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T1 adjustment; changing your previously filed tax return

You can do a T1 adjustment for up to 10 prior years for tax returns filed in that period

by Ron Clarke

Let’s say you have filed your tax return.

You now realize you forgot to report some income, resulting in under reported income.

Or you now realize you claimed a deduction that was too high or credit that you had not qualified for, resulting in under reported income.

What do you do?

You file a T1 adjustment to change your previously filed return.

But what if it was a tax return from a few years back? You can do a T1 adjustment for up to 10 prior years for any tax returns filed during that time frame.

There is an exception to this 10 year time frame.

If Canada Revenue Agency (CRA) adjusts a return that was filed from before that 10 year frame, and if the CRA adjustment does not fully represent all detail, then you can file an objection and if accepted by CRA, you can file a T1 Adjustment to fully disclose all detail surrounding CRA’s adjustment.

If you discover an error in your tax reporting and when this error resulted in a shortfall in tax due, especially if it is of large value, you may wish to make a “voluntary disclosure” to CRA using Form RC199.

This action may mitigate, or perhaps even eliminate, the standard penalty imposed by CRA and perhaps may even reduce the interest charged.

This course of voluntary disclosure to CRA should be a serious consideration if the same or similar, or even different errors, were repeated over a number of years.

It likely goes without saying that when disclosing voluntarily, full disclosure of all errors is required.

If not, and if CRA does a full review and discovers additional errors, no leniency for penalty or interest is likely.

So … self-disclosure is the better path with CRA. Surprise!

But what if you choose to do nothing? What could happen?

CRA operates with an active review period for the current and two prior tax years.

If you are reviewed and if the issue is discovered and if it is serious enough, not only will a reassessment with penalty and interest be charged and possibly maximized, but a full audit may be undertaken if CRA determines that it was careless or negligent tax reporting.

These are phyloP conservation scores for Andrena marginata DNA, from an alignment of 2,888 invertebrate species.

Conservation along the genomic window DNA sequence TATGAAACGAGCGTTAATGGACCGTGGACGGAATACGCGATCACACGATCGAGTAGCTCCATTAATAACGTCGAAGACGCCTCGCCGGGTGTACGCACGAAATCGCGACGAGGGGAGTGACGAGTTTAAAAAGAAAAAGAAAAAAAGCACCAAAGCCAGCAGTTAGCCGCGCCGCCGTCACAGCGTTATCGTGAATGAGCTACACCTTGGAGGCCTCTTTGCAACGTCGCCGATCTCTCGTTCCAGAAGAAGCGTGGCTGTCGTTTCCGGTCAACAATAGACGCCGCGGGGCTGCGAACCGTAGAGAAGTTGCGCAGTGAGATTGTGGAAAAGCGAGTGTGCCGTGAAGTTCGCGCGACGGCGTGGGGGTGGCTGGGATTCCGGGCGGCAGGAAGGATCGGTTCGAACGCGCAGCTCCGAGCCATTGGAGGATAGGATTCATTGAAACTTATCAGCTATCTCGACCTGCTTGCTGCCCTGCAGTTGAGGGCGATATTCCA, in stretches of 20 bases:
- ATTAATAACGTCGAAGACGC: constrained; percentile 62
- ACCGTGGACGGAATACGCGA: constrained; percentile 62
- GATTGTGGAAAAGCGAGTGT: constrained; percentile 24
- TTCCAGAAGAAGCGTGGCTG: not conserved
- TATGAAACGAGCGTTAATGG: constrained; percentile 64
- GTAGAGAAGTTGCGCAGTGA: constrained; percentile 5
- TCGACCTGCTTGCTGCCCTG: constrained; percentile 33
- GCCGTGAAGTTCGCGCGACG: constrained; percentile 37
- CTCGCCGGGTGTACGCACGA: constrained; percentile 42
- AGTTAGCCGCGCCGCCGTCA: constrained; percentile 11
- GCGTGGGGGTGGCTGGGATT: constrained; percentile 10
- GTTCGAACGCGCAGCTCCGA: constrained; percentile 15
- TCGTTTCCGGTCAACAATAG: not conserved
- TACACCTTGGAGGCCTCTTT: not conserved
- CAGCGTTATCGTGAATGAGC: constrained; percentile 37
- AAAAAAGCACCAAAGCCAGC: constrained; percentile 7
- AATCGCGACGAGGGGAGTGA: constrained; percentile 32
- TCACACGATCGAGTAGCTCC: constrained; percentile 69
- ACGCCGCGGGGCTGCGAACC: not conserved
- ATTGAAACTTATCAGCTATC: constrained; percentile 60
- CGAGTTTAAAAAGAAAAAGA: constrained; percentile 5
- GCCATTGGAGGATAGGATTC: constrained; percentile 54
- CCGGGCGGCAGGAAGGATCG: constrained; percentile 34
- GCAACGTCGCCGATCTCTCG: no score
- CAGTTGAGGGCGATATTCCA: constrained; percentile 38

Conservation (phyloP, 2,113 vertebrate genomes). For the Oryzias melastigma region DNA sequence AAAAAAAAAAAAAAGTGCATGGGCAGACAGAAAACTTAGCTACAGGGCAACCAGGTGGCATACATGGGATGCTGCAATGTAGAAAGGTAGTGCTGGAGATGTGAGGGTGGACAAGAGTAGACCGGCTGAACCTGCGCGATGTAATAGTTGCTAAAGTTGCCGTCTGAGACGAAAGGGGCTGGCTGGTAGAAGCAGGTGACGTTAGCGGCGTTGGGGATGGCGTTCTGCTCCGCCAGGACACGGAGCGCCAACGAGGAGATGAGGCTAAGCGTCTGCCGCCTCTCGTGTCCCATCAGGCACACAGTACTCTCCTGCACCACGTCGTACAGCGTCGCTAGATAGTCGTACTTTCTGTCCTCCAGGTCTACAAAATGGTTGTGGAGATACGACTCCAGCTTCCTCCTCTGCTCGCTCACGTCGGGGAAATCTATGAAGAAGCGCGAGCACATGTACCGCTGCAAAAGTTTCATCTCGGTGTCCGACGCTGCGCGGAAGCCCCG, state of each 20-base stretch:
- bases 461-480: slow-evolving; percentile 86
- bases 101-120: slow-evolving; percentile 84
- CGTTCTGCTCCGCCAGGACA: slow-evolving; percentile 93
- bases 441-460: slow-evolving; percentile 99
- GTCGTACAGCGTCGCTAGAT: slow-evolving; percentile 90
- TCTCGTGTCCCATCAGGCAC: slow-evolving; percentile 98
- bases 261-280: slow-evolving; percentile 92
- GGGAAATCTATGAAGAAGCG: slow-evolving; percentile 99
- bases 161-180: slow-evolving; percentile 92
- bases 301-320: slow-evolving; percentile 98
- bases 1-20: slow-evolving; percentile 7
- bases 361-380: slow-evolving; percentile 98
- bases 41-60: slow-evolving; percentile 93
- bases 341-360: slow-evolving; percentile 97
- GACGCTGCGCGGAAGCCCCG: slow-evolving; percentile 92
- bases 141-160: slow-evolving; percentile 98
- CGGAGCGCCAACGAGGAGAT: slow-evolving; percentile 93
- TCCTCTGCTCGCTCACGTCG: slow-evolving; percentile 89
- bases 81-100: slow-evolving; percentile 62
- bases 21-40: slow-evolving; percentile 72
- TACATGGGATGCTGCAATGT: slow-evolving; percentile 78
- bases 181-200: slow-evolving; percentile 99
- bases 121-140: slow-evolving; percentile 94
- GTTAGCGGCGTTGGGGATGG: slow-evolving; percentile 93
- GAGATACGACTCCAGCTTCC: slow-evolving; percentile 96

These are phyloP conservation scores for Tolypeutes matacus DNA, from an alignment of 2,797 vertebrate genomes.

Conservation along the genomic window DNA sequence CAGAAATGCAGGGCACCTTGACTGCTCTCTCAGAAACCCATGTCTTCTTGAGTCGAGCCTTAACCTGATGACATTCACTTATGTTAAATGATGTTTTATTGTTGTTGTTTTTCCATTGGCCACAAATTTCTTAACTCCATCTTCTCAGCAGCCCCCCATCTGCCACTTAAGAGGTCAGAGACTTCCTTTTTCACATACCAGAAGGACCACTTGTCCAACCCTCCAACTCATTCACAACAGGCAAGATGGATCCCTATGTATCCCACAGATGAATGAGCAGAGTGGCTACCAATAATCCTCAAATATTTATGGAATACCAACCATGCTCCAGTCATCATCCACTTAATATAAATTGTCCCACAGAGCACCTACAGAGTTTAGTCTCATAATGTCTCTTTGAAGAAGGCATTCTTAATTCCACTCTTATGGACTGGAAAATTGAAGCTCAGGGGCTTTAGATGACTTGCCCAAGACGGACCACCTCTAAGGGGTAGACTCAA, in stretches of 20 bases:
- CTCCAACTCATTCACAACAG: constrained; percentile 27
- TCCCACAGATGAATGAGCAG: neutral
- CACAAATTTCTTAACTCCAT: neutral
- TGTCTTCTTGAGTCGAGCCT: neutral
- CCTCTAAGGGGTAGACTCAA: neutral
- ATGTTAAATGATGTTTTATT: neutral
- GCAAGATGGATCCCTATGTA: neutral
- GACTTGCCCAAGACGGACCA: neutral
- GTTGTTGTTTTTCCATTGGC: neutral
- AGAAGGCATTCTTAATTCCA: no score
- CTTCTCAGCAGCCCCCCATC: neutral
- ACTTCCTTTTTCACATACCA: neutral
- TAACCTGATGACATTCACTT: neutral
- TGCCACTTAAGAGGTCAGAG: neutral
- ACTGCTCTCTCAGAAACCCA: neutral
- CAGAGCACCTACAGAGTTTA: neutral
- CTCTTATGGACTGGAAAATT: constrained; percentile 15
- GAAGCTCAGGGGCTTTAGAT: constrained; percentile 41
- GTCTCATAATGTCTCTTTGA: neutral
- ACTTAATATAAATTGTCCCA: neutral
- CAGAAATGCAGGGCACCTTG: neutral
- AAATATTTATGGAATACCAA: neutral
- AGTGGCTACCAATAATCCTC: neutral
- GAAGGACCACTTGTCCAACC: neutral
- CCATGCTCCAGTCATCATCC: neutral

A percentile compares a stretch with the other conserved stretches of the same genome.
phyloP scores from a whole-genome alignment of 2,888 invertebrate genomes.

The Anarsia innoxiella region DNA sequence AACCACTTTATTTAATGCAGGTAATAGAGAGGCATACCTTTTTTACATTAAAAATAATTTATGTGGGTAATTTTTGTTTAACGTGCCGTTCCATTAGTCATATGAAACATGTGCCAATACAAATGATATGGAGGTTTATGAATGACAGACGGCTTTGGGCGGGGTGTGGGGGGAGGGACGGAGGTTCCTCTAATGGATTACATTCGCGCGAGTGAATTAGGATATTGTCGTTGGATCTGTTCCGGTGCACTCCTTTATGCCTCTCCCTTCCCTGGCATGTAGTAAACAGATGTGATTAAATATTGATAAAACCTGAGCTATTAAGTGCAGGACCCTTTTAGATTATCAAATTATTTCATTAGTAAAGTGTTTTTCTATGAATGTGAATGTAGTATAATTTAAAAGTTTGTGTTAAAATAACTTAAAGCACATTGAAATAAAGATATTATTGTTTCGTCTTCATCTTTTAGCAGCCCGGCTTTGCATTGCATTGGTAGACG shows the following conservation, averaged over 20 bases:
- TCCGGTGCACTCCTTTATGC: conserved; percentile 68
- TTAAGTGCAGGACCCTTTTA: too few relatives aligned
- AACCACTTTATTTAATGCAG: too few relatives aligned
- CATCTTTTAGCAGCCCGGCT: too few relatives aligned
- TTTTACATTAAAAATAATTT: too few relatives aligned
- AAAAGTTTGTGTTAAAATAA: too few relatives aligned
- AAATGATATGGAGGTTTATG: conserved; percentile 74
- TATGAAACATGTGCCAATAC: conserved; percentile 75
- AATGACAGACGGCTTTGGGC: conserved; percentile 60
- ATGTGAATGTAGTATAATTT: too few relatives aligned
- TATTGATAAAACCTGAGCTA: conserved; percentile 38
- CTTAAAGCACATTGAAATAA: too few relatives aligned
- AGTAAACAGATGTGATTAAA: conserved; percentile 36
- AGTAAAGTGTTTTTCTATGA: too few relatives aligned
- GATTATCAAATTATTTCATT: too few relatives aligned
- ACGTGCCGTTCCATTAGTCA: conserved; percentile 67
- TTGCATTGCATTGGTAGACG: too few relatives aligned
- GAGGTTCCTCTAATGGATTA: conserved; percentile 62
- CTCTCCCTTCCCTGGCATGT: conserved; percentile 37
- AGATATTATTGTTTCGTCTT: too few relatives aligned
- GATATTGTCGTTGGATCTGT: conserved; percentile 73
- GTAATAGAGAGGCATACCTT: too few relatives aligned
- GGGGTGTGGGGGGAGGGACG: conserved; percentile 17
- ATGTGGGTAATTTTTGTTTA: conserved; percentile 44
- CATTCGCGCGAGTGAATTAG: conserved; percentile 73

Additionally, this three year review period does not define an end date. CRA can review back seven years.

And noteworthy, in the case of real estate sales, there no longer is an end date for a CRA review, so keep all your real estate sales records for your lifetime.

Wondering what the penalty is if you know something is wrong, do nothing about it, and get caught?

And for the record, doing nothing is an omission not an error, so claiming you made a mistake in your tax reporting has no legs.

Depending on the type of omission, the penalty could be from the low of 10 per cent of the resultant tax owing, up to 20 per cent of the value of the amount of income not reported (not the unpaid tax owing, but the actual missed income) … plus interest.

So far, the scenario has been about not having paid enough tax.

What about a missed opportunity to report an eligible expense or missed opportunity to claim a deduction you were entitled too but because you didn’t do it, you paid more tax than you would have had to have paid.

What to do? File a T1 adjustment?

Correct, but the adjustment to your tax return must be a claim that you clearly would have made at the time of filing your tax return if you had known about it.

As straightforward as that statement appears, what is being made clear is that moving around current claims for expenses and deductions within a tax year or between tax years or between spouses is not permitted.

This is referred to as retroactive tax planning.

There are a couple of classics. One being the desire to move income, expenses, or deductions from one spouse to the other after the returns are filed.

Another being the desire to adjust an already claimed RRSP deduction from one tax year and moving that RRSP as a carry forward to the next tax year. These adjustments are not allowable.

As a last note, to prove that Canada’s tax system is a voluntary reporting system, nothing within the Income Tax Act obligates a taxpayer to correct an error or omission they discover within their filed tax return.

However, as described above, the pocketbook can be greatly impacted if CRA reviews and identifies the issue.

Ron Clarke, owner of JBS Business Services in Trail, provides accounting and tax services.